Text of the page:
Preserving Wildlife

The Herd Grows by One


I clearly remember when we first suspected something: it was early last year at one of our Reproductive Physiology lab meetings. Like most other meetings, graphs of data flowed in an invisible current around the table as we updated the group on our various research projects. Snippets of conversation could be heard that, in most other settings, would certainly raise eyebrows and likely earn you a sit-down with Human Resources: words like “gonads, ovaries, testes, and sperm” flow freely in our meetings! 

The conversation turned to hormones, and one graph immediately grabbed my attention. It showed the progesterone levels of Kacy, one of our female southern white rhinos. As its name implies, progesterone is a hormone that supports gestation. In other words, elevated progesterone is usually a good sign that an animal is pregnant. Kacy’s progesterone levels were clearly elevated, registering at nearly 1,000 to 2,000 times higher than her normal levels. “She might be pregnant,” I said to no one in particular, almost in disbelief.

There are no rhino take-home pregnancy tests; a rhino pregnancy teaches you patience. A 16-month gestation and the fact that white rhinos notoriously show prolonged but sporadic progesterone elevations mean you never really know if a female is pregnant until a calf is born. Our best evidence was an updated progesterone graph we saw at lab meetings. I prepared myself to see her levels inexplicably return to normal one day, which is, unfortunately, the status quo. But each time we met, they continued to rise.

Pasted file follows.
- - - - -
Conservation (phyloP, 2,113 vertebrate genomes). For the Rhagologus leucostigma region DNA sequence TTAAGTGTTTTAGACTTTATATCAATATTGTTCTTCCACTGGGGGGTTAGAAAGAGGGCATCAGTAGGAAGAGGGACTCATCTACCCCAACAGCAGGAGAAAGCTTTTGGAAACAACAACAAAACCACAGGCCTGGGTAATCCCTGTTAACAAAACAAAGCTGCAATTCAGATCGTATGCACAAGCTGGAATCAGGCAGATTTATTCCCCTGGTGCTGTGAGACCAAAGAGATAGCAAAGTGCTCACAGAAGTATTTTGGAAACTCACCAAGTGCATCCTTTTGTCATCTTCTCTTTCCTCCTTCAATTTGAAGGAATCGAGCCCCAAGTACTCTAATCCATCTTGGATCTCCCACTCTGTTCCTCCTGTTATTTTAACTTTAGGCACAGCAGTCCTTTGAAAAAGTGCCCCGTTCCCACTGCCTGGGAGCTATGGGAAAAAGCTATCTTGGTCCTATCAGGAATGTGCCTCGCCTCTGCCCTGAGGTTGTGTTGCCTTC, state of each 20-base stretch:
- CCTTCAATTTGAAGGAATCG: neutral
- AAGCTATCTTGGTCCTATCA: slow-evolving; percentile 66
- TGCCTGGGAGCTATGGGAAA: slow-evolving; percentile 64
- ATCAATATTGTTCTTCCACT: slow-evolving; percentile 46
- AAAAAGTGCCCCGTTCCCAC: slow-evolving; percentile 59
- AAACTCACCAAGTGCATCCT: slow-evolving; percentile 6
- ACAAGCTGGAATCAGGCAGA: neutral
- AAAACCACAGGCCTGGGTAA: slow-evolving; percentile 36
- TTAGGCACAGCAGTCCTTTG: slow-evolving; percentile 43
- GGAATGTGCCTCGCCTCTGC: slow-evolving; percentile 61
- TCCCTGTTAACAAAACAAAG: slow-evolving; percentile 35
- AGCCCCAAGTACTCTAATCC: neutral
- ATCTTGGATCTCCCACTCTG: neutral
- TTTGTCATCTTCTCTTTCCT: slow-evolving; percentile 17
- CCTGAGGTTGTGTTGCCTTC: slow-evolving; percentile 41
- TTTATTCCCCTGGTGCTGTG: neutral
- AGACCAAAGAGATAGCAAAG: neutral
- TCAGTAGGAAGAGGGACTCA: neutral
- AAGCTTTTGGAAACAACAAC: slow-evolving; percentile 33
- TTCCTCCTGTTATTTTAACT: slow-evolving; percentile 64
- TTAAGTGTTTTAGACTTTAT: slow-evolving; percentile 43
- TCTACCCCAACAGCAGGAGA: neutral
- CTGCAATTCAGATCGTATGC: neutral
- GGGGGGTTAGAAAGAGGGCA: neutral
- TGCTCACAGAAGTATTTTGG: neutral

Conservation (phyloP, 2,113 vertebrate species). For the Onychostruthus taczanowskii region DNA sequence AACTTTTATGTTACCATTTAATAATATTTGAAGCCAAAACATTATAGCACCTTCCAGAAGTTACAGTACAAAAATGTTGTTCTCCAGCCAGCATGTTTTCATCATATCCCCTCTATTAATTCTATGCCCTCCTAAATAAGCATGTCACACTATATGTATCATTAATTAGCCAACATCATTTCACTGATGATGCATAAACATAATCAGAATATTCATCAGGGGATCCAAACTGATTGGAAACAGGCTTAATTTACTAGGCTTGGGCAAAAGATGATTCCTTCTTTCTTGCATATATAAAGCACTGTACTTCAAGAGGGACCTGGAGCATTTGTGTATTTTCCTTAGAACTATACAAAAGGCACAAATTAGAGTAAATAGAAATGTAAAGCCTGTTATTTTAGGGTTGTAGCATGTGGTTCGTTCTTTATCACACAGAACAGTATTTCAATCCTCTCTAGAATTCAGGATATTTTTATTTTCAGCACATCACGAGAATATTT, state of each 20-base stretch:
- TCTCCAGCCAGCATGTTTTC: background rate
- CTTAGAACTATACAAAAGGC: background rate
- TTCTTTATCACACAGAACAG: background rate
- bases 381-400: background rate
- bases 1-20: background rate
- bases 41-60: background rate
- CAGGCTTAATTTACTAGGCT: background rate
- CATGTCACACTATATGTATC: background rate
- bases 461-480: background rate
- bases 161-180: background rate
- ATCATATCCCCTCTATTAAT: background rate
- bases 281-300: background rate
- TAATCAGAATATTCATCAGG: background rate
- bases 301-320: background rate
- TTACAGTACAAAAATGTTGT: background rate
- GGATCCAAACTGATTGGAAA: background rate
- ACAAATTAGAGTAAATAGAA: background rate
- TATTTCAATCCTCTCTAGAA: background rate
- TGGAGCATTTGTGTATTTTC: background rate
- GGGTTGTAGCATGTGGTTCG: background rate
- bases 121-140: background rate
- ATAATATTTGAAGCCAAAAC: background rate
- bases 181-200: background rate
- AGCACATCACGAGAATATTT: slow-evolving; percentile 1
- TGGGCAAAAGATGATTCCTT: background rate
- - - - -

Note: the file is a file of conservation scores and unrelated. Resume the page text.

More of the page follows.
I became nervously excited. For the first time in nearly a dozen years, it looked like we were going to have a white rhino baby at the Safari Park.

Eat This, Not That

In full disclosure: I was excited, but as Kacy’s progesterone climbed, I started to reevaluate my career choices. I had spent the last four years trying to figure out why white rhinos don’t reproduce in zoos. While searching for a probable cause, we discovered that white rhinos are particularly sensitive to chemicals called phytoestrogens. Produced naturally by soy and alfalfa, both common components of zoo diets, phytoestrogens mimic the hormone estrogen.

In other species, phytoestrogen-rich diets cause reproductive problems like those faced by white rhinos. We had determined that many zoo diets, including ours, contain phytoestrogens, and for years, white rhino reproduction here has been sluggish. Yet here was a graph suggesting that a rhino at the Safari Park, eating our diet, was expecting.

As is often the case in research, an apparent dead end can become an opportunity by forcing you to reexamine a problem from a different perspective. In Kacy’s case, digging into her history actually supported our phytoestrogen hypothesis. A central tenet of toxicology is “the dose makes the poison.” While true, the timing of the dose is equally important. If exposure to phytoestrogens occurs during adulthood, effects are typically subtle and reversible. If a developing fetus is exposed to phytoestrogens, effects can be drastic and permanent. The majority of female white rhinos born in captivity never reproduced.

Kacy, however, was born at an institution that feeds a low phytoestrogen diet. With this, we have started analyzing phytoestrogens levels in diets from zoos across North America. By tracing the reproductive history of every female born at those zoos, we hope to determine if there is a relationship between phytoestrogen exposure and southern white rhino fertility.

At a meeting this February, I held a graph that showed Kacy’s progesterone levels plummeting. We had seen this before, but unlike most cases, Kacy’s progesterone dropped after nearly 16 months of being elevated. On February 25, 2013, in front of guests and keepers, Kacy confirmed her pregnancy for us and gave birth to Kayode, our first baby white rhino in quite some time.

Christopher Tubbs, Ph.D., is a scientist in the Reproductive Physiology division at the San Diego Zoo Institute for Conservation Research.